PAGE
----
Then Cardinal Kurt Koch read a message in English from Pope Francis of Rome, expressing his warmest wishes to the Ecumenical Patriarchate for the feast of its patron, the Holy Apostle Andrew, and referred to the importance of the official theological dialogue between the two Churches, which this year is over forty years old, as well as to the important steps taken during this period.
“The quest for the restoration of full communion between Catholics and Orthodox is not confined only to theological dialogue, but also takes place through other channels of ecclesiastical life. Our relationships are mainly cultivated through authentic gestures of mutual respect and appreciation (Rom. 12:9). Such actions demonstrate a common faith in the word of our one Lord Jesus Christ and the willingness to remain together in His love (John 15:10). This charity is a fruit of the Holy Spirit (Gal. 5:22) and a sign of genuine Christian life (John 13:35). In addition, aware of the one baptism in which we are reborn, the same faith renews us and the one Holy Spirit who guides us (Eph 4:4-5), our closeness grows and intensifies each time we pray for one another (Jas. 5:16), and we pray together as brothers (Matt. 18:19-20). Finally, our relationship becomes fully mature when, in obedience to the commandment of the resurrected Christ, we preach the Gospel to all creatures and heal the sick (Mark 16:15-18), with Catholics and Orthodox working together to proclaim the good news and to minister to those in need. The Catholic Church and the Orthodox Church have already embarked on this very promising journey, as testified by our joint initiatives. I also believe that at the local level, we will all be increasingly supporting the daily dialogue of love and life in common spiritual, pastoral, cultural and charitable work.”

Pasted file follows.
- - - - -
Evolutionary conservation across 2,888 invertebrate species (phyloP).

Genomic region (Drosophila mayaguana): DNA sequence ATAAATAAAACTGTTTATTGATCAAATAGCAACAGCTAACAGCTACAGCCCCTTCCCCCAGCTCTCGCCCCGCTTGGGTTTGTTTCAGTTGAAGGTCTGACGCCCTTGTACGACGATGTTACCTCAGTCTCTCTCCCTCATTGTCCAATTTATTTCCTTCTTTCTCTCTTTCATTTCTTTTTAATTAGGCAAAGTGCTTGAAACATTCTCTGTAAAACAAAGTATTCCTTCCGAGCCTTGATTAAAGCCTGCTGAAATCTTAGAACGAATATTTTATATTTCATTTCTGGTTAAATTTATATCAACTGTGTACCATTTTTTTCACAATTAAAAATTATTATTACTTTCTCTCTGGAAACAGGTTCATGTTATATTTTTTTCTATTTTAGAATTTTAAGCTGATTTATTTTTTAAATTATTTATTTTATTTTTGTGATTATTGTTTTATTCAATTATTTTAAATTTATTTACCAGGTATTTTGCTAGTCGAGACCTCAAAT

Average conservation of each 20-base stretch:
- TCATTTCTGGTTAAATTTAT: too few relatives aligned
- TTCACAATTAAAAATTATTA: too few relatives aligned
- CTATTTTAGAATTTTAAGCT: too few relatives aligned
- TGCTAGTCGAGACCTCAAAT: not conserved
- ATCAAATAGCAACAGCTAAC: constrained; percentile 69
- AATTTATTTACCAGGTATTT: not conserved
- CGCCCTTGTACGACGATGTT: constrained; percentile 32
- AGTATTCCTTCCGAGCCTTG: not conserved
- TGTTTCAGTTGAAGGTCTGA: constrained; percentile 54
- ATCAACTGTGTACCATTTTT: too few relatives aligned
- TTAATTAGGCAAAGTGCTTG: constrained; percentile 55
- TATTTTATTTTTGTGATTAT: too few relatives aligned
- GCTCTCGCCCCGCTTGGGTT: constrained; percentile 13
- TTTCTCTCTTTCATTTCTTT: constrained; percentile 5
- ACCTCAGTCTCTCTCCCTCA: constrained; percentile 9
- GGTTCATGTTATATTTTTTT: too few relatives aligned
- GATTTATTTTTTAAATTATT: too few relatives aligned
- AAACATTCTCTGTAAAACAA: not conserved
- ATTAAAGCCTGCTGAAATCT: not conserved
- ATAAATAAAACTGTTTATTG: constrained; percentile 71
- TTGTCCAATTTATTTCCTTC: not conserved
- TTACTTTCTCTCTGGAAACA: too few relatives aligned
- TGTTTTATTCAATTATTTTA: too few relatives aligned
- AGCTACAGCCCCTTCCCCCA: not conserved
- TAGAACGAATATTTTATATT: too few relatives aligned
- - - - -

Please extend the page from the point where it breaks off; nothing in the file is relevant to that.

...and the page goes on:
Then the address of the newly ordained deacon Barnabas was held at the Eugenides Auditorium; he expressed his gratitude and devotion to His All-Holiness.
Then the Ecumenical Patriarch granted a special audience to an official delegation of the Eparchial Synod of the Church of Crete, under Archbishop Irinaios, in order to express their good wishes for the Throne Feast of the Mother Church and the respect and love of the faithful people of the island for the institution of the Ecumenical Patriarchate and the person of His All-Holiness.
In the afternoon, the Ecumenical Patriarch welcomed the Deputy Minister of Foreign Affairs of Ukraine, Mr. Vasyl Bodnar, as well as Mr. Rostyslav Pavlenko, a member of Parliament and advisor to former President Poroshenko. They were accompanied by the Consul General of Ukraine in Istanbul, Oleksandr Gaman, and their associates.